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The effect of gender and spatial abilities on map use preferences and performance in road selection tasks


Wilkening, J; Fabrikant, Sara I (2011). The effect of gender and spatial abilities on map use preferences and performance in road selection tasks. In: 25th International Cartographic Conference, Paris, FR, 3 July 2011 - 8 July 2011.

Abstract

In this study, we investigate the effect of individual and group differences on the efficiency and effectiveness of map-based decision making under varying map use contexts. Specifically, we examine potential interrelationships between spatial ability (individual difference) and gender (group difference) for a map-based road selection task under varying time pressure scenarios. We first report on the results of an experiment involving human map display and map interaction tool preferences, based on people’s background differences. This is followed by results from a second experiment where we assessed participants’ response accuracy and confidence for the same map use context and tasks. We indeed find significant relationships between user background, map type, and inference making tasks. We also replicate the known phenomenon of male over-confidence in spatial decision-making, specifically for a road selection task under severe time pressure. Our results also demonstrate that commonly used classification and aggregation methods to study participant backgrounds can influence the outcomes of empirical map use studies and their respective interpretations.

Abstract

In this study, we investigate the effect of individual and group differences on the efficiency and effectiveness of map-based decision making under varying map use contexts. Specifically, we examine potential interrelationships between spatial ability (individual difference) and gender (group difference) for a map-based road selection task under varying time pressure scenarios. We first report on the results of an experiment involving human map display and map interaction tool preferences, based on people’s background differences. This is followed by results from a second experiment where we assessed participants’ response accuracy and confidence for the same map use context and tasks. We indeed find significant relationships between user background, map type, and inference making tasks. We also replicate the known phenomenon of male over-confidence in spatial decision-making, specifically for a road selection task under severe time pressure. Our results also demonstrate that commonly used classification and aggregation methods to study participant backgrounds can influence the outcomes of empirical map use studies and their respective interpretations.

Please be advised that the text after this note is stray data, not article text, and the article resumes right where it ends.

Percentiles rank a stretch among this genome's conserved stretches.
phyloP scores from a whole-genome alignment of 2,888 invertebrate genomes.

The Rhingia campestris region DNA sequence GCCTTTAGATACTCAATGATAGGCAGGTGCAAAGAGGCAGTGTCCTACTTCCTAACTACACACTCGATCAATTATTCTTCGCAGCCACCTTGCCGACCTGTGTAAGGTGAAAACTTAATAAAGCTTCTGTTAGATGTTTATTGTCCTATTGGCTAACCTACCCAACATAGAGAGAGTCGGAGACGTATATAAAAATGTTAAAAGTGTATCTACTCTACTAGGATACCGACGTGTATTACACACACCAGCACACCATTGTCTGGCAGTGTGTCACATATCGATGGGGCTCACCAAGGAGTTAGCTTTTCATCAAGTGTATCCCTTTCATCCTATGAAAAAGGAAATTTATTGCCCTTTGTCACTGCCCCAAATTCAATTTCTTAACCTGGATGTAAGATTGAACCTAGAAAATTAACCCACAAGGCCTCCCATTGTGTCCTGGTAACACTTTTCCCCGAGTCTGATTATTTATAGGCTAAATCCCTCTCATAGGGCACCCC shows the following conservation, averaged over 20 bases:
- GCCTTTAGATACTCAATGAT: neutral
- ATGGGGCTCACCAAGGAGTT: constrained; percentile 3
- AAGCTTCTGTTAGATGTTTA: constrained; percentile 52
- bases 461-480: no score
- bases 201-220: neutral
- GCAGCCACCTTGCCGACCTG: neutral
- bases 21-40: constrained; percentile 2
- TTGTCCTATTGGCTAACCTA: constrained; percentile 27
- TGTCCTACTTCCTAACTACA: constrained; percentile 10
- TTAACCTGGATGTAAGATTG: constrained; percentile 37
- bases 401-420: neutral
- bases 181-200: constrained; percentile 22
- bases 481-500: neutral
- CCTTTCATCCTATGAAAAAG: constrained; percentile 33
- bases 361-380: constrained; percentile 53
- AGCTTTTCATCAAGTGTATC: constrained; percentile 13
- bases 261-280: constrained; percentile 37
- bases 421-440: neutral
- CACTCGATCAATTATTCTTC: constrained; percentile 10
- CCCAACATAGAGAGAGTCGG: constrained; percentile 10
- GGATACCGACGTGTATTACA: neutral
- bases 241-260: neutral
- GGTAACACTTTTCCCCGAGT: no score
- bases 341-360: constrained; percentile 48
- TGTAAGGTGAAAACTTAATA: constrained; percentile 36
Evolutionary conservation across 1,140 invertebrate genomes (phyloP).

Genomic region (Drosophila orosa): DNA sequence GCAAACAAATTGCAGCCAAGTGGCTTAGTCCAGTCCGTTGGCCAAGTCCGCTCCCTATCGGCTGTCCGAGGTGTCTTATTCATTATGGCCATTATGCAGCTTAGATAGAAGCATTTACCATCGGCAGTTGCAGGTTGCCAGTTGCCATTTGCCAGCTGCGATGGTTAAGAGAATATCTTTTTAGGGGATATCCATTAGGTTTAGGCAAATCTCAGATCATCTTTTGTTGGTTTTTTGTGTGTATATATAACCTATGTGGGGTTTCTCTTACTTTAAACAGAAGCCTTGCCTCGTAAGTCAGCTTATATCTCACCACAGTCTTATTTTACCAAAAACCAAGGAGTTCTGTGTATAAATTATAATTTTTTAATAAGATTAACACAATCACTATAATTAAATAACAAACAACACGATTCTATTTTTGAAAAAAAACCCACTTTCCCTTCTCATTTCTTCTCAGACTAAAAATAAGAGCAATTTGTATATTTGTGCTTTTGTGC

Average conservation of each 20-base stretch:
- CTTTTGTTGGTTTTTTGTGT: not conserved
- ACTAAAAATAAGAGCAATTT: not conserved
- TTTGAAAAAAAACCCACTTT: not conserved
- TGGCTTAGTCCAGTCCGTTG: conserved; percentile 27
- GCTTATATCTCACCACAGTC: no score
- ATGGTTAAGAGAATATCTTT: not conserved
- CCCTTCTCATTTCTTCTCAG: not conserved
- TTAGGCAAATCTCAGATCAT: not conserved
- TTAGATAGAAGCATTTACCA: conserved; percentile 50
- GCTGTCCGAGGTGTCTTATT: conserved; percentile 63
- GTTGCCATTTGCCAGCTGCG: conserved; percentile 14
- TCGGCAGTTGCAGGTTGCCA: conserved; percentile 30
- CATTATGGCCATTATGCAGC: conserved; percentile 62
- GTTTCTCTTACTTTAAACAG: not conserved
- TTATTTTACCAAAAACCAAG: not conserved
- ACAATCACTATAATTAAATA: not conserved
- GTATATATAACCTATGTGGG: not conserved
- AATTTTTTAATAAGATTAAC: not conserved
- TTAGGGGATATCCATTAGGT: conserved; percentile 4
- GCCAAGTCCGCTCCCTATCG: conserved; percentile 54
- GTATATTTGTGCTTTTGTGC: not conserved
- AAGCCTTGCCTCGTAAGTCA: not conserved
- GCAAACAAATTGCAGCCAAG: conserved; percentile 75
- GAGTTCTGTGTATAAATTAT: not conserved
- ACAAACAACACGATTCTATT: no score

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Additional indexing

Item Type:Conference or Workshop Item (Paper), refereed, original work
Communities & Collections:07 Faculty of Science > Institute of Geography
Dewey Decimal Classification:910 Geography & travel
Language:English
Event End Date:8 July 2011
Deposited On:29 Nov 2011 13:48
Last Modified:05 Apr 2016 15:07
Publisher:International Cartographic Association
ISBN:978-1-907075-05-6
Additional Information:Proceedings of the 25th International Cartographic Conference
Official URL:http://icaci.org/documents/ICC_proceedings/ICC2011/Oral%20Presentations%20PDF/C2-Mapping%20network%20and%20route/CO-232.pdf
Related URLs:http://www.icc2011.fr/

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